Since the adhesive is already solidified prior to lamination, the lamination nip on a dry bond laminator is typically run at moderate to high pressures, and depending on the application, is often heated.
In a system where the adhesive is applied to the web in line with the laminator, it is desirable to have the lamination point as near to the exit of the dryer as possible to minimize exposure of the coated web as well as maintain the heat in the web/coating for those processes that require heat at lamination. For off line systems that require pre-heating of the web, this should occur as close to the lamination point as possible so that the heat that is put into the web(s)/adhesive(s) is not lost prior to lamination. For those applications where heat is required for lamination, it is important to cool the web after lamination as quickly as possible.
In Thermal Bond lamination, which is often referred to as fusion lamination, two or more webs are combined using heat and pressure without any adhesives. Since the webs are being combined using just heat and pressure, without the use of any adhesive, it is important that the webs being combined have similar thermal properties.
In this form of lamination heat is applied to one or more of the webs prior to lamination. It is typical that the lamination nip features a large diameter main heat roll, about which the primary web travels, being heated prior to reaching the nip point. The secondary web, which may also be preheated prior to lamination typically by passing about preheat rolls, is introduced to the primary web at the nip point. Depending on the nature of the webs being combined, the two webs may exit the lamination point and continue on to cooling rolls, or they may continue to travel around the main heat roll where additional heating occurs. In some cases, the laminate will pass through additional nip points as it travels about the heat roll (See Figure 5). This same configuration can be used to introduce additional webs to the laminate as the primary and secondary web continue to travel around the main heat roll.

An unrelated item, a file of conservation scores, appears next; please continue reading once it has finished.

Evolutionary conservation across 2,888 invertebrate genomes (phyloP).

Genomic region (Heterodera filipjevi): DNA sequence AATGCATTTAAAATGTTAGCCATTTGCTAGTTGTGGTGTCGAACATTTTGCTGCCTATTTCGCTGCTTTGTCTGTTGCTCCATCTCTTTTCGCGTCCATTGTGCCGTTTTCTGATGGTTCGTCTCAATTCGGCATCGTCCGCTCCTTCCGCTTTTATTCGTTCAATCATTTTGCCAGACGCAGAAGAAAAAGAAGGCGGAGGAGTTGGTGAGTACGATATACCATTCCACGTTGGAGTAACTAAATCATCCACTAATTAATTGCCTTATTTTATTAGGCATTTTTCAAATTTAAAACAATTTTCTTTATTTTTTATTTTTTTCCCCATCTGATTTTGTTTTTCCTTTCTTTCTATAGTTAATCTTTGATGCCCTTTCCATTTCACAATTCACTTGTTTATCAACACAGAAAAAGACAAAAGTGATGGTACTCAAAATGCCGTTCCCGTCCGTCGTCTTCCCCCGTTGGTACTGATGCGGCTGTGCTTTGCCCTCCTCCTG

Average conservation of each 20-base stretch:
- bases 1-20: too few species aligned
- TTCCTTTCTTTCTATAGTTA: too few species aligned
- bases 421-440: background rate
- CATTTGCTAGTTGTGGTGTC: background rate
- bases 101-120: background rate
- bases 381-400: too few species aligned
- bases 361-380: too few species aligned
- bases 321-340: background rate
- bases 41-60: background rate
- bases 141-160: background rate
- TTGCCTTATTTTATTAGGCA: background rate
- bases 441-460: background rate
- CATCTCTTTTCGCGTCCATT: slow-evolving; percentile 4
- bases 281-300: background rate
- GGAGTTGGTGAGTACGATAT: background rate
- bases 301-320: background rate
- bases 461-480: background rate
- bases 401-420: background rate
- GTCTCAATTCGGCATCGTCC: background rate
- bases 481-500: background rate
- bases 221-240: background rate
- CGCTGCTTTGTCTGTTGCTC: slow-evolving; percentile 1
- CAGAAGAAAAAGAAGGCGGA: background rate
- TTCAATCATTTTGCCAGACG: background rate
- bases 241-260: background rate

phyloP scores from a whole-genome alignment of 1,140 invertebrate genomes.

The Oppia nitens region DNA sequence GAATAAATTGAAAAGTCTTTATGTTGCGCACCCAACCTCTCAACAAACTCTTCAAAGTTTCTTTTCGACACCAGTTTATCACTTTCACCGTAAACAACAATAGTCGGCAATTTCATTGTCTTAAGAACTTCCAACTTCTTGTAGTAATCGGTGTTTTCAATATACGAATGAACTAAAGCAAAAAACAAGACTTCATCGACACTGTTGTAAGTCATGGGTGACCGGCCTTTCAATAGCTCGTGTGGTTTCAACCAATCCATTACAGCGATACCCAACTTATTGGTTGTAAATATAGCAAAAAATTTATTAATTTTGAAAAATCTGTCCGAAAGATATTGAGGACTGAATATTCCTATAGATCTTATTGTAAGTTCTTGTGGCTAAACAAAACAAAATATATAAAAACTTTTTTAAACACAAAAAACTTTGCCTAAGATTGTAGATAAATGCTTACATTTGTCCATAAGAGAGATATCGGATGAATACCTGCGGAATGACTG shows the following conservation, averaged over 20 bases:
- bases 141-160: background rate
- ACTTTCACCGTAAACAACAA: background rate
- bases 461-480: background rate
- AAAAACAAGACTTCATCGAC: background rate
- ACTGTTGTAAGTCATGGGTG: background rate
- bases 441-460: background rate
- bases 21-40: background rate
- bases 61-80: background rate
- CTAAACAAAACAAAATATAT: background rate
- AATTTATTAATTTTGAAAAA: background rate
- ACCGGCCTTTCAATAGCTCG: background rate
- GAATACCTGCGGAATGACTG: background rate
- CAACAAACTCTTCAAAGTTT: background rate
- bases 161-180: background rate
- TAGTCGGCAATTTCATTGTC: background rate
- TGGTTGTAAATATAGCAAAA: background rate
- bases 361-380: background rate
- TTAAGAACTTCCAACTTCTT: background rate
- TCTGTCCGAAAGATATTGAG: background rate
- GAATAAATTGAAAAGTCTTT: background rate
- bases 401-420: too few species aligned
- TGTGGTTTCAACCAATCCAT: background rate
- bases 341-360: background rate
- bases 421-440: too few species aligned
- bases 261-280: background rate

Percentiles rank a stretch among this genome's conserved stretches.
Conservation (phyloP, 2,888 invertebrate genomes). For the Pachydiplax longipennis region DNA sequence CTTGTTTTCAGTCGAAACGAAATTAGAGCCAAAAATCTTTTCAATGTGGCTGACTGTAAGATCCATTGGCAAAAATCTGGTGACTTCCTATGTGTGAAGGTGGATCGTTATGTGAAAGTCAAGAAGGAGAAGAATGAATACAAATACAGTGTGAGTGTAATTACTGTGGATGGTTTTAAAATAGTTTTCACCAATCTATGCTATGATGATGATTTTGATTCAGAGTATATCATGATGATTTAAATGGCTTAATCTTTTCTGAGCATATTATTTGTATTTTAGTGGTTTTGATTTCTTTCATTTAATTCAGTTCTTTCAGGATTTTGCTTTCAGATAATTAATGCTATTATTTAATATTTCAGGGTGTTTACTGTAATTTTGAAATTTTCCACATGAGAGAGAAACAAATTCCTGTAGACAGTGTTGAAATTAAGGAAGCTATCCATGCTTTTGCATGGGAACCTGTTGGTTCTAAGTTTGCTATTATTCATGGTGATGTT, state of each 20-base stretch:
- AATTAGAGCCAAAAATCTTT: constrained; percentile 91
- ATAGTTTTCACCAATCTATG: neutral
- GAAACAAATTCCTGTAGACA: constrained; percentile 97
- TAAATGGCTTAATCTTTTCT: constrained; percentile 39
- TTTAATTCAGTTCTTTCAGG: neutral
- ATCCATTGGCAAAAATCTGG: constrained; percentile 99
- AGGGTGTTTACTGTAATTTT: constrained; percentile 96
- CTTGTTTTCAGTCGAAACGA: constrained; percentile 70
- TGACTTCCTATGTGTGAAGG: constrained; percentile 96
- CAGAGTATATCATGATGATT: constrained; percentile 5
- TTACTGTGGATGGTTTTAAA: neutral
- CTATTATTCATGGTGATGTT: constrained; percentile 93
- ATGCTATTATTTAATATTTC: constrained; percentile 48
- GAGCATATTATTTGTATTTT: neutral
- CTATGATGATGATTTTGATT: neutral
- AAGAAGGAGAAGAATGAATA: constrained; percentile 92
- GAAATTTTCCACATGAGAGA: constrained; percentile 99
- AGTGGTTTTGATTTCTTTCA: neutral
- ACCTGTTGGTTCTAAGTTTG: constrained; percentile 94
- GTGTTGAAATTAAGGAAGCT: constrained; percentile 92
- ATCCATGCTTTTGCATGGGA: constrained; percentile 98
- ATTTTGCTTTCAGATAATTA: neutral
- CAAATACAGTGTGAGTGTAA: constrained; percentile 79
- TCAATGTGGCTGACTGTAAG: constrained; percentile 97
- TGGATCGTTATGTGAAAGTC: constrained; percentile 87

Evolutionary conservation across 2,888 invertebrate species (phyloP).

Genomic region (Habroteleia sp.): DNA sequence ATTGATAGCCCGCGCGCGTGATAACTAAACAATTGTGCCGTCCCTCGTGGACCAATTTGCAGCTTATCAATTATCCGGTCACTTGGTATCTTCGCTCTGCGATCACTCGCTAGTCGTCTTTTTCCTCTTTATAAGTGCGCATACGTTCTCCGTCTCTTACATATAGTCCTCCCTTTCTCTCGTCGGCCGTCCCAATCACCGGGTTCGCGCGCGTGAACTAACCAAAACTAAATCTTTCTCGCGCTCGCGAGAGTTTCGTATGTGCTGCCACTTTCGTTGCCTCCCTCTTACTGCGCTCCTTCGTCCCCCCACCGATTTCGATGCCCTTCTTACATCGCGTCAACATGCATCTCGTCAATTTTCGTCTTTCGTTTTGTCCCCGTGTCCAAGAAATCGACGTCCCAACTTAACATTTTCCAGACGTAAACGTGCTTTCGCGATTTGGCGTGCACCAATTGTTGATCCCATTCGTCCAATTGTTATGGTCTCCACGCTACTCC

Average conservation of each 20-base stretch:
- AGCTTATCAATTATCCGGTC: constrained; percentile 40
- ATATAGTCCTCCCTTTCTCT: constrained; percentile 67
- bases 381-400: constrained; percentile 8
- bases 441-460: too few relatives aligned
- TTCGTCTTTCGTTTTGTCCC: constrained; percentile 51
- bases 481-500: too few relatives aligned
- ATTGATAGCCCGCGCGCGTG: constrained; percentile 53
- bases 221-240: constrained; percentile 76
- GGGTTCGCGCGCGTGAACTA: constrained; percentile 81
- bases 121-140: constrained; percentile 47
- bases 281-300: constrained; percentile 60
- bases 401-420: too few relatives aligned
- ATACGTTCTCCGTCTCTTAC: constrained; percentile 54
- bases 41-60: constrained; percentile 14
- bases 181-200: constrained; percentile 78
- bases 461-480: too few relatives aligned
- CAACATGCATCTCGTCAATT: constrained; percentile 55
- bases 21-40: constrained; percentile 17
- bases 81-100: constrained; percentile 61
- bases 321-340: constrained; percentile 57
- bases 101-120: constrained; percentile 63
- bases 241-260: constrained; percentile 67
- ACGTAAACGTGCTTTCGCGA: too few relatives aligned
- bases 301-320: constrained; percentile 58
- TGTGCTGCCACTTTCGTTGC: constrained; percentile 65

Another lamination method which can be classified under thermal bond lamination is one where an adhesive in web form is used between two other webs. In this case the primary web is typically still preheated about the main heat roll, with the web adhesive and secondary web introduced at one or two nip points about it, much the same as a three ply lamination would be produced.
In a thermal bond laminator, the lamination nips typically run at moderate to high pressures to assist in the bonding of the webs. The control of the heating of the webs is critical since not enough heat will result in poor bonding, while too much heat will distort or melt the web. The amount of heating and temperatures that are required is typically determined by factors such as the type of material, thickness, and operating speed.
It is important that the preheating of any web is performed as close to the lamination point as possible. It is also critical that the product be cooled as soon after lamination/exiting of the main heat roll as possible.
*That concludes part 2 of our 4 part blog series, “Lamination System Application and Design Considerations” – check back soon for part 3, or click here to go back and read part 1!*